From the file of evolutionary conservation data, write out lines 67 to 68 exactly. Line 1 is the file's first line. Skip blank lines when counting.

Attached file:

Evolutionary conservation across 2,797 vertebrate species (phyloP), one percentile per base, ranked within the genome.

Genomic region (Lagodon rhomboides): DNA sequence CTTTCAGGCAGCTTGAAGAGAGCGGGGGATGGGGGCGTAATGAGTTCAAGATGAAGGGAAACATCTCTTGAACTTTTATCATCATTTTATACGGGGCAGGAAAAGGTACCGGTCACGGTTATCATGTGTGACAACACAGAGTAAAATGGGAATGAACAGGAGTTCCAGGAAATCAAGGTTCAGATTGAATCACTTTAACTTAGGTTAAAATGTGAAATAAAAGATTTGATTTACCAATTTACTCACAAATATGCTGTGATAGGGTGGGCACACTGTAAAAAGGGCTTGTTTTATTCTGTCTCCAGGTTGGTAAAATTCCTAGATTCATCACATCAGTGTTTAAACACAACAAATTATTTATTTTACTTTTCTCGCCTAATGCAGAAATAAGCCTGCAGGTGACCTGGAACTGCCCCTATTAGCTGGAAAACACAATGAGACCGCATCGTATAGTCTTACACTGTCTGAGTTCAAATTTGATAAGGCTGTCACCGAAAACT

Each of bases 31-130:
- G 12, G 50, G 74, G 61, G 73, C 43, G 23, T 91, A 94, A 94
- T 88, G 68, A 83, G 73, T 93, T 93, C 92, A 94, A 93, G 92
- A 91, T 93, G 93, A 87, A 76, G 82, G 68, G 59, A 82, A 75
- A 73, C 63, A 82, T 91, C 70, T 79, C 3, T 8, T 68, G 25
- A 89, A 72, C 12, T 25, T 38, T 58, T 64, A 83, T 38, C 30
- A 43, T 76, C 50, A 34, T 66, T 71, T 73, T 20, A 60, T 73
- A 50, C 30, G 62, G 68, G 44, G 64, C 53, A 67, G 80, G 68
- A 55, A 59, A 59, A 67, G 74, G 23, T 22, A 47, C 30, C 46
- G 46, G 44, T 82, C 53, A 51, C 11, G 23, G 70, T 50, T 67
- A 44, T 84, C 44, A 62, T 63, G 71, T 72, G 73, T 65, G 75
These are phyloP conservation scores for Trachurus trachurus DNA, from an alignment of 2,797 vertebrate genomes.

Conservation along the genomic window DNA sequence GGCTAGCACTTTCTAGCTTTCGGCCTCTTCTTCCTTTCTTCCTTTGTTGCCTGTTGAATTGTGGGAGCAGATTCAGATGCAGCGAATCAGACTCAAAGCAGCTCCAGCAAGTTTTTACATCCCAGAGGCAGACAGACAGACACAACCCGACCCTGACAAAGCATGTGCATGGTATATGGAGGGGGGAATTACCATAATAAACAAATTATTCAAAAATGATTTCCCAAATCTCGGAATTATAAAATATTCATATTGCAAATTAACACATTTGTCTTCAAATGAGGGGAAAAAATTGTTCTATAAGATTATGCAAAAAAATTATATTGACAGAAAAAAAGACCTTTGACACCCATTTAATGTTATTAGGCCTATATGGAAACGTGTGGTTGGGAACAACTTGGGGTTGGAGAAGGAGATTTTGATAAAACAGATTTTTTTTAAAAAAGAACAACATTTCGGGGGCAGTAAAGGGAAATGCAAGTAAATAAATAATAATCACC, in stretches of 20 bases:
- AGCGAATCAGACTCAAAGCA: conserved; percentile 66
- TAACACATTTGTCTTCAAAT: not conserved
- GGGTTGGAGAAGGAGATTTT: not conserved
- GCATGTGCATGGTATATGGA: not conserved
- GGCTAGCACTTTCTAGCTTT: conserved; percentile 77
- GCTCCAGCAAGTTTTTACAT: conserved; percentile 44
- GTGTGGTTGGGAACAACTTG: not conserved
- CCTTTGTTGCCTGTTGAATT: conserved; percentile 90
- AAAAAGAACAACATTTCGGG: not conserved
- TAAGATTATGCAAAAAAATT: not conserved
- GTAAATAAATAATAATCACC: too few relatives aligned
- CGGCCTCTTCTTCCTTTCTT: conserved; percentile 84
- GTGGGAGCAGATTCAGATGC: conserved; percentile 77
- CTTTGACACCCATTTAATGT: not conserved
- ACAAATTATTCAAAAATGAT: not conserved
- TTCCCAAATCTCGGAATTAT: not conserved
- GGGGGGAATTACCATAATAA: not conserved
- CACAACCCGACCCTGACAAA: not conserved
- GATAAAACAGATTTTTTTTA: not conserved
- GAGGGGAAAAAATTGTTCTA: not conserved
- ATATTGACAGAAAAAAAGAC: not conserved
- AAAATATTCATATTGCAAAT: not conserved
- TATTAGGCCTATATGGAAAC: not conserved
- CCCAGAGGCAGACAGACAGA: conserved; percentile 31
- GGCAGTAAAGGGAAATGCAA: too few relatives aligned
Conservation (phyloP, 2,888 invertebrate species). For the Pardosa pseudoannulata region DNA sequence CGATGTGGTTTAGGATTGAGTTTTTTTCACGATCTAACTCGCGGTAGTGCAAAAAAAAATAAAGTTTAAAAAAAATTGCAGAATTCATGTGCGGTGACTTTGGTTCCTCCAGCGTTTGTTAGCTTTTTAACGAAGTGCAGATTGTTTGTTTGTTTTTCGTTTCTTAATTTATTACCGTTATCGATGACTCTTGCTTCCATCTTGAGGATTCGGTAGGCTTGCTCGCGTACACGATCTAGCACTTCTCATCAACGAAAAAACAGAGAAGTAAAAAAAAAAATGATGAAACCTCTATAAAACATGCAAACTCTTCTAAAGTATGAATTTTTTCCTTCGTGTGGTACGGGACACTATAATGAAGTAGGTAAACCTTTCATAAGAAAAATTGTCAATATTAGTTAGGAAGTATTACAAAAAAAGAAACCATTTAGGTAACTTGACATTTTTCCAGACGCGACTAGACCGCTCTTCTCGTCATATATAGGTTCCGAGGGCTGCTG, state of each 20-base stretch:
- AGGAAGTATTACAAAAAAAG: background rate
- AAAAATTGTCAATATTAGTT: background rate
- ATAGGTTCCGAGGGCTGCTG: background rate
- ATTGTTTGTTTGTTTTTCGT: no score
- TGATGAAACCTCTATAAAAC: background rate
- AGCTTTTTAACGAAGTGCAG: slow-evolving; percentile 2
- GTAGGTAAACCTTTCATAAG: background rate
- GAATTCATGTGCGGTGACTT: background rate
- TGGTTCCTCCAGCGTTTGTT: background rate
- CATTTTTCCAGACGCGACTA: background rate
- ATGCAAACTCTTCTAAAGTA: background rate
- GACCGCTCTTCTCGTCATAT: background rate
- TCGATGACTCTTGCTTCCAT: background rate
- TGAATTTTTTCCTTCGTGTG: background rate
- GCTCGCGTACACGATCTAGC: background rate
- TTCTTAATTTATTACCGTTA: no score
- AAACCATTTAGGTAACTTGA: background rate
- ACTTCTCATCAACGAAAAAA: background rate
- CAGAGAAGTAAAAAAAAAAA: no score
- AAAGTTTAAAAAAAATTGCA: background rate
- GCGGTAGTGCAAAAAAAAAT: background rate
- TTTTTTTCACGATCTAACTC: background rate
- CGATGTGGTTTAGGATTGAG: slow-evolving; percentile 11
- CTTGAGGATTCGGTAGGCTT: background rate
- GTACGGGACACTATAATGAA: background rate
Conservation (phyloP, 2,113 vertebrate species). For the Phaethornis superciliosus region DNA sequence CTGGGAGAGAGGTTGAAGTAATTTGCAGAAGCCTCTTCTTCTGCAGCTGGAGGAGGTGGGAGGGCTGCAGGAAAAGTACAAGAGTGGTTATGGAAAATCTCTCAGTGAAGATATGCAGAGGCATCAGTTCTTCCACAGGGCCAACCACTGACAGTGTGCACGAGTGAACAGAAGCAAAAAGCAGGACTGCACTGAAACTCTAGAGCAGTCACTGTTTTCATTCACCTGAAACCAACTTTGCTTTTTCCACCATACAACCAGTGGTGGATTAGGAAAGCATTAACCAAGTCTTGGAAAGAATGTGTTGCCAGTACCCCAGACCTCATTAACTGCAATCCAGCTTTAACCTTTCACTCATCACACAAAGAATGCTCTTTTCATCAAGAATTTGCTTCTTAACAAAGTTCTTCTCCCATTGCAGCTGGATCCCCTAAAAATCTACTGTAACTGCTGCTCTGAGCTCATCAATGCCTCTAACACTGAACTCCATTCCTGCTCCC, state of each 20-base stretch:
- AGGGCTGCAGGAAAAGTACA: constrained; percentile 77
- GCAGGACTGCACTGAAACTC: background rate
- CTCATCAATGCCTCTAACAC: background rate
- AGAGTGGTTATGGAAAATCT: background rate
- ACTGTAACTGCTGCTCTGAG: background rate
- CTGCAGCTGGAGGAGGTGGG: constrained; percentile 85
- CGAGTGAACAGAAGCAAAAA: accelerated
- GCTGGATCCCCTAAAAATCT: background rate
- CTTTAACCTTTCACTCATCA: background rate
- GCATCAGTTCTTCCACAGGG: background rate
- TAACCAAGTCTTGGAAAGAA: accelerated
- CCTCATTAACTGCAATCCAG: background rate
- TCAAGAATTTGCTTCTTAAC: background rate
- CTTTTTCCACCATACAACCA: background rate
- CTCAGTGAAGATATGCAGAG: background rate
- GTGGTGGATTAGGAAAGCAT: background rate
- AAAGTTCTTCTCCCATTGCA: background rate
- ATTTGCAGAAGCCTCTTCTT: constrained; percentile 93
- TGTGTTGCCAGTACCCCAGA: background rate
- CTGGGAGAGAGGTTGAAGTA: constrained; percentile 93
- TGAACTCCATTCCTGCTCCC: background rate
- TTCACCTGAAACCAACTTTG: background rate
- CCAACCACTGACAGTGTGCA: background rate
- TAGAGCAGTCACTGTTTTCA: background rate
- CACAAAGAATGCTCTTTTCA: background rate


Conservation (phyloP, 2,113 vertebrate species). For the Phaethornis superciliosus region DNA sequence CTGGGAGAGAGGTTGAAGTAATTTGCAGAAGCCTCTTCTTCTGCAGCTGGAGGAGGTGGGAGGGCTGCAGGAAAAGTACAAGAGTGGTTATGGAAAATCTCTCAGTGAAGATATGCAGAGGCATCAGTTCTTCCACAGGGCCAACCACTGACAGTGTGCACGAGTGAACAGAAGCAAAAAGCAGGACTGCACTGAAACTCTAGAGCAGTCACTGTTTTCATTCACCTGAAACCAACTTTGCTTTTTCCACCATACAACCAGTGGTGGATTAGGAAAGCATTAACCAAGTCTTGGAAAGAATGTGTTGCCAGTACCCCAGACCTCATTAACTGCAATCCAGCTTTAACCTTTCACTCATCACACAAAGAATGCTCTTTTCATCAAGAATTTGCTTCTTAACAAAGTTCTTCTCCCATTGCAGCTGGATCCCCTAAAAATCTACTGTAACTGCTGCTCTGAGCTCATCAATGCCTCTAACACTGAACTCCATTCCTGCTCCC, state of each 20-base stretch:
- AGGGCTGCAGGAAAAGTACA: constrained; percentile 77